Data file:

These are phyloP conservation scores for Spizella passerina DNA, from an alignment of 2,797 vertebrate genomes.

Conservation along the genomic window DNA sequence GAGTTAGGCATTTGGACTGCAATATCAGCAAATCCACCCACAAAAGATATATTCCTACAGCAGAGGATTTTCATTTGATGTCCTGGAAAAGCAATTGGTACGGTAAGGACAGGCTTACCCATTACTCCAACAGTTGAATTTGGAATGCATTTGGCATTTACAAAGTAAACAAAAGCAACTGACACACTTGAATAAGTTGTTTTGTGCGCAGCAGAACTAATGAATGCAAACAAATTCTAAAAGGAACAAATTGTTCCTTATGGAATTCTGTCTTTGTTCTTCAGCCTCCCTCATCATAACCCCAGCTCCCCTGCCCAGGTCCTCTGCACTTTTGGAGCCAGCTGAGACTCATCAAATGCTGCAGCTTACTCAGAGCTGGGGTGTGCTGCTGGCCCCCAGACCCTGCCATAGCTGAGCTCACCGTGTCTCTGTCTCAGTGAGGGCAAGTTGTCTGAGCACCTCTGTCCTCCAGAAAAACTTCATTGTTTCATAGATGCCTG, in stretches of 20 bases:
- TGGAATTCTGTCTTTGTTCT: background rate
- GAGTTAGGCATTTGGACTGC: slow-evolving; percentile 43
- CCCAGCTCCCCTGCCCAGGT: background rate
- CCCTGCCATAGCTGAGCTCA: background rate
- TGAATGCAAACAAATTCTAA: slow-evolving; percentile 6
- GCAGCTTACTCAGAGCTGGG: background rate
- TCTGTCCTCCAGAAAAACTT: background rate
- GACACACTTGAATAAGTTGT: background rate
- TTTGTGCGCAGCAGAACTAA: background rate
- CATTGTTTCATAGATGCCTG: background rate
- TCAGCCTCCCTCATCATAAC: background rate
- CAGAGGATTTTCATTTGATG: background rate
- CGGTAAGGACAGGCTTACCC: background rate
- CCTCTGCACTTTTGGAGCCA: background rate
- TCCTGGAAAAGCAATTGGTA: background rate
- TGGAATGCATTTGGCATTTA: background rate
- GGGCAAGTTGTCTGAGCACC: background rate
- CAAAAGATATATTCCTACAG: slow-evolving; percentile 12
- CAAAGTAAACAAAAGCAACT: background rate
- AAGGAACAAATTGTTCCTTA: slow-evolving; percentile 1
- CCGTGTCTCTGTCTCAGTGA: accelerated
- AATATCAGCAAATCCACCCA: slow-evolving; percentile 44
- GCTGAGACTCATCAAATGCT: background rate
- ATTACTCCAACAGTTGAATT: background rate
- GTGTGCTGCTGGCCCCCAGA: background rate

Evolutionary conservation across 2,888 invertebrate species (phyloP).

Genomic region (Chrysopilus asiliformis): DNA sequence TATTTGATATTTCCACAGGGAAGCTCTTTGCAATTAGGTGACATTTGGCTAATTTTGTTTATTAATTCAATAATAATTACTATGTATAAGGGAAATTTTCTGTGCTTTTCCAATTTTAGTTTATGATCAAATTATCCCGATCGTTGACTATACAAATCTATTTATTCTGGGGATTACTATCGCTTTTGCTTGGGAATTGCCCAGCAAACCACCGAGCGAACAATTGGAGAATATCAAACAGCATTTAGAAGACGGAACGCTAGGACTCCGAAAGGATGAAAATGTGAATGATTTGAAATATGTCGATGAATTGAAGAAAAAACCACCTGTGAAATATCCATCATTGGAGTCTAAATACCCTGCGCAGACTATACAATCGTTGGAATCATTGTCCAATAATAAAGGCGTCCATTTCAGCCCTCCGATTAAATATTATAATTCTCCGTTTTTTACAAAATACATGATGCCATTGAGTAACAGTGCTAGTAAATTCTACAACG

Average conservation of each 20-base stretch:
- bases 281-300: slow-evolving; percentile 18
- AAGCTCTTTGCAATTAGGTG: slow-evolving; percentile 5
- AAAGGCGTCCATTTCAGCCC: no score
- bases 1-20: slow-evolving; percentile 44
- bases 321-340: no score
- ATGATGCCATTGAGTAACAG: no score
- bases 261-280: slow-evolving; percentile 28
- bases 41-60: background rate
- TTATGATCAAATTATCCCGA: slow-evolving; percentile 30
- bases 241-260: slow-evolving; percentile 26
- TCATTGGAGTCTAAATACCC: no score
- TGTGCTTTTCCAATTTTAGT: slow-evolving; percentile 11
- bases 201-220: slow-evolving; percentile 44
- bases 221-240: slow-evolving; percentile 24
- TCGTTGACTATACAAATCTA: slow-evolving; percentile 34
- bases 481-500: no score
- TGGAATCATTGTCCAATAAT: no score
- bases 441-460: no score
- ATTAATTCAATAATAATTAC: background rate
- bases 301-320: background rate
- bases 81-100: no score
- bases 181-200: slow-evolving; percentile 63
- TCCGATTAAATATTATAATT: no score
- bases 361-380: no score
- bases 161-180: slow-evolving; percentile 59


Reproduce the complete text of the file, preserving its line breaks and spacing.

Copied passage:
These are phyloP conservation scores for Spizella passerina DNA, from an alignment of 2,797 vertebrate genomes.

Conservation along the genomic window DNA sequence GAGTTAGGCATTTGGACTGCAATATCAGCAAATCCACCCACAAAAGATATATTCCTACAGCAGAGGATTTTCATTTGATGTCCTGGAAAAGCAATTGGTACGGTAAGGACAGGCTTACCCATTACTCCAACAGTTGAATTTGGAATGCATTTGGCATTTACAAAGTAAACAAAAGCAACTGACACACTTGAATAAGTTGTTTTGTGCGCAGCAGAACTAATGAATGCAAACAAATTCTAAAAGGAACAAATTGTTCCTTATGGAATTCTGTCTTTGTTCTTCAGCCTCCCTCATCATAACCCCAGCTCCCCTGCCCAGGTCCTCTGCACTTTTGGAGCCAGCTGAGACTCATCAAATGCTGCAGCTTACTCAGAGCTGGGGTGTGCTGCTGGCCCCCAGACCCTGCCATAGCTGAGCTCACCGTGTCTCTGTCTCAGTGAGGGCAAGTTGTCTGAGCACCTCTGTCCTCCAGAAAAACTTCATTGTTTCATAGATGCCTG, in stretches of 20 bases:
- TGGAATTCTGTCTTTGTTCT: background rate
- GAGTTAGGCATTTGGACTGC: slow-evolving; percentile 43
- CCCAGCTCCCCTGCCCAGGT: background rate
- CCCTGCCATAGCTGAGCTCA: background rate
- TGAATGCAAACAAATTCTAA: slow-evolving; percentile 6
- GCAGCTTACTCAGAGCTGGG: background rate
- TCTGTCCTCCAGAAAAACTT: background rate
- GACACACTTGAATAAGTTGT: background rate
- TTTGTGCGCAGCAGAACTAA: background rate
- CATTGTTTCATAGATGCCTG: background rate
- TCAGCCTCCCTCATCATAAC: background rate
- CAGAGGATTTTCATTTGATG: background rate
- CGGTAAGGACAGGCTTACCC: background rate
- CCTCTGCACTTTTGGAGCCA: background rate
- TCCTGGAAAAGCAATTGGTA: background rate
- TGGAATGCATTTGGCATTTA: background rate
- GGGCAAGTTGTCTGAGCACC: background rate
- CAAAAGATATATTCCTACAG: slow-evolving; percentile 12
- CAAAGTAAACAAAAGCAACT: background rate
- AAGGAACAAATTGTTCCTTA: slow-evolving; percentile 1
- CCGTGTCTCTGTCTCAGTGA: accelerated
- AATATCAGCAAATCCACCCA: slow-evolving; percentile 44
- GCTGAGACTCATCAAATGCT: background rate
- ATTACTCCAACAGTTGAATT: background rate
- GTGTGCTGCTGGCCCCCAGA: background rate

Evolutionary conservation across 2,888 invertebrate species (phyloP).

Genomic region (Chrysopilus asiliformis): DNA sequence TATTTGATATTTCCACAGGGAAGCTCTTTGCAATTAGGTGACATTTGGCTAATTTTGTTTATTAATTCAATAATAATTACTATGTATAAGGGAAATTTTCTGTGCTTTTCCAATTTTAGTTTATGATCAAATTATCCCGATCGTTGACTATACAAATCTATTTATTCTGGGGATTACTATCGCTTTTGCTTGGGAATTGCCCAGCAAACCACCGAGCGAACAATTGGAGAATATCAAACAGCATTTAGAAGACGGAACGCTAGGACTCCGAAAGGATGAAAATGTGAATGATTTGAAATATGTCGATGAATTGAAGAAAAAACCACCTGTGAAATATCCATCATTGGAGTCTAAATACCCTGCGCAGACTATACAATCGTTGGAATCATTGTCCAATAATAAAGGCGTCCATTTCAGCCCTCCGATTAAATATTATAATTCTCCGTTTTTTACAAAATACATGATGCCATTGAGTAACAGTGCTAGTAAATTCTACAACG

Average conservation of each 20-base stretch:
- bases 281-300: slow-evolving; percentile 18
- AAGCTCTTTGCAATTAGGTG: slow-evolving; percentile 5
- AAAGGCGTCCATTTCAGCCC: no score
- bases 1-20: slow-evolving; percentile 44
- bases 321-340: no score
- ATGATGCCATTGAGTAACAG: no score
- bases 261-280: slow-evolving; percentile 28
- bases 41-60: background rate
- TTATGATCAAATTATCCCGA: slow-evolving; percentile 30
- bases 241-260: slow-evolving; percentile 26
- TCATTGGAGTCTAAATACCC: no score
- TGTGCTTTTCCAATTTTAGT: slow-evolving; percentile 11
- bases 201-220: slow-evolving; percentile 44
- bases 221-240: slow-evolving; percentile 24
- TCGTTGACTATACAAATCTA: slow-evolving; percentile 34
- bases 481-500: no score
- TGGAATCATTGTCCAATAAT: no score
- bases 441-460: no score
- ATTAATTCAATAATAATTAC: background rate
- bases 301-320: background rate
- bases 81-100: no score
- bases 181-200: slow-evolving; percentile 63
- TCCGATTAAATATTATAATT: no score
- bases 361-380: no score
- bases 161-180: slow-evolving; percentile 59